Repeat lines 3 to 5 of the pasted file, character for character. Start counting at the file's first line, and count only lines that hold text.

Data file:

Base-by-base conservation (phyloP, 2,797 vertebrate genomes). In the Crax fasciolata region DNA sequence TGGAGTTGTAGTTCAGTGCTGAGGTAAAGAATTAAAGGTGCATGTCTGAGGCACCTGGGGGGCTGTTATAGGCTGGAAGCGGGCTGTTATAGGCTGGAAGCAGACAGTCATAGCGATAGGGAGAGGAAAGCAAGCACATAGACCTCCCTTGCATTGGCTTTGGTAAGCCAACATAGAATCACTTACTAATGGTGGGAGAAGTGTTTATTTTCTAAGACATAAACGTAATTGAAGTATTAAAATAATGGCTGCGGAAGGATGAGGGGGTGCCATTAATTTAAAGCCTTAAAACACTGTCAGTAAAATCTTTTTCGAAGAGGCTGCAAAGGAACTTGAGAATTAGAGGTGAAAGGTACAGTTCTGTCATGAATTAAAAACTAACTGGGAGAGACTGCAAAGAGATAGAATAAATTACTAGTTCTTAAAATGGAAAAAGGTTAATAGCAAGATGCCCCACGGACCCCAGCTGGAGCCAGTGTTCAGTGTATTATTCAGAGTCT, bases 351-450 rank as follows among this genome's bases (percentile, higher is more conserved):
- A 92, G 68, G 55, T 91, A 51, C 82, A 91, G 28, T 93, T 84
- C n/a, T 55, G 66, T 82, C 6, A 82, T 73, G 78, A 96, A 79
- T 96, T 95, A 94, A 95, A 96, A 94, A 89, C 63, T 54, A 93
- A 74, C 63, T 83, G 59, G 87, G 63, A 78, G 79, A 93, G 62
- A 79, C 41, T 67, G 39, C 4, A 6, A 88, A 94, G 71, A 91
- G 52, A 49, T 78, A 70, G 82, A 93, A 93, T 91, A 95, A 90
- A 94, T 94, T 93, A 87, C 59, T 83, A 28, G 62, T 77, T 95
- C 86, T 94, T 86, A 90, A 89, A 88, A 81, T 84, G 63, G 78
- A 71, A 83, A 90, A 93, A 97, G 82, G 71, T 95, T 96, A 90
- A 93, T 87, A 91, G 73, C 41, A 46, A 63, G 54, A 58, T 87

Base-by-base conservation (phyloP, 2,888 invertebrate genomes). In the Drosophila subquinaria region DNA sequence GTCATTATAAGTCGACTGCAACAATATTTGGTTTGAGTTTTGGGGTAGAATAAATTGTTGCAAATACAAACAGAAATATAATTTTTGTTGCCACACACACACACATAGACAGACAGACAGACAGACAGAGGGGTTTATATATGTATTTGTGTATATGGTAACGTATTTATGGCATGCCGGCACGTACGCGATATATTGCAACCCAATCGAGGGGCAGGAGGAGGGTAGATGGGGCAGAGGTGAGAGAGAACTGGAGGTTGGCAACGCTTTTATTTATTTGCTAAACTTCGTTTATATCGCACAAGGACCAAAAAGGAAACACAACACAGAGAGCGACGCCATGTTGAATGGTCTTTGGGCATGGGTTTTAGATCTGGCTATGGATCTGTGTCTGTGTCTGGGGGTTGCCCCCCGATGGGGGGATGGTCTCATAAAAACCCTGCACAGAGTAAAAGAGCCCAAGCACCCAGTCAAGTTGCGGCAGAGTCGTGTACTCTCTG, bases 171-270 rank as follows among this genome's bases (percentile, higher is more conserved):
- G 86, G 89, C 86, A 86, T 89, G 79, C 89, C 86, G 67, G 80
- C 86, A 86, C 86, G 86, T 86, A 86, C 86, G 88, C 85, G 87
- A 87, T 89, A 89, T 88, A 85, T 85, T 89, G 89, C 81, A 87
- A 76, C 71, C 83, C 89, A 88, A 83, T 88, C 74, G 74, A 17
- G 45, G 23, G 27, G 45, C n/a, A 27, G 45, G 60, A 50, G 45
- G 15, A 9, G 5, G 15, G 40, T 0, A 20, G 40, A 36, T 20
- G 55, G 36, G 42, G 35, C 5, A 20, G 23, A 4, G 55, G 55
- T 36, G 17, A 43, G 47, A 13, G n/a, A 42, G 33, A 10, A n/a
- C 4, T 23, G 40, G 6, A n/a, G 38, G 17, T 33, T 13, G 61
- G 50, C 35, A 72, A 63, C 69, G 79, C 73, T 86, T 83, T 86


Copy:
- C n/a, T 55, G 66, T 82, C 6, A 82, T 73, G 78, A 96, A 79
- T 96, T 95, A 94, A 95, A 96, A 94, A 89, C 63, T 54, A 93
- A 74, C 63, T 83, G 59, G 87, G 63, A 78, G 79, A 93, G 62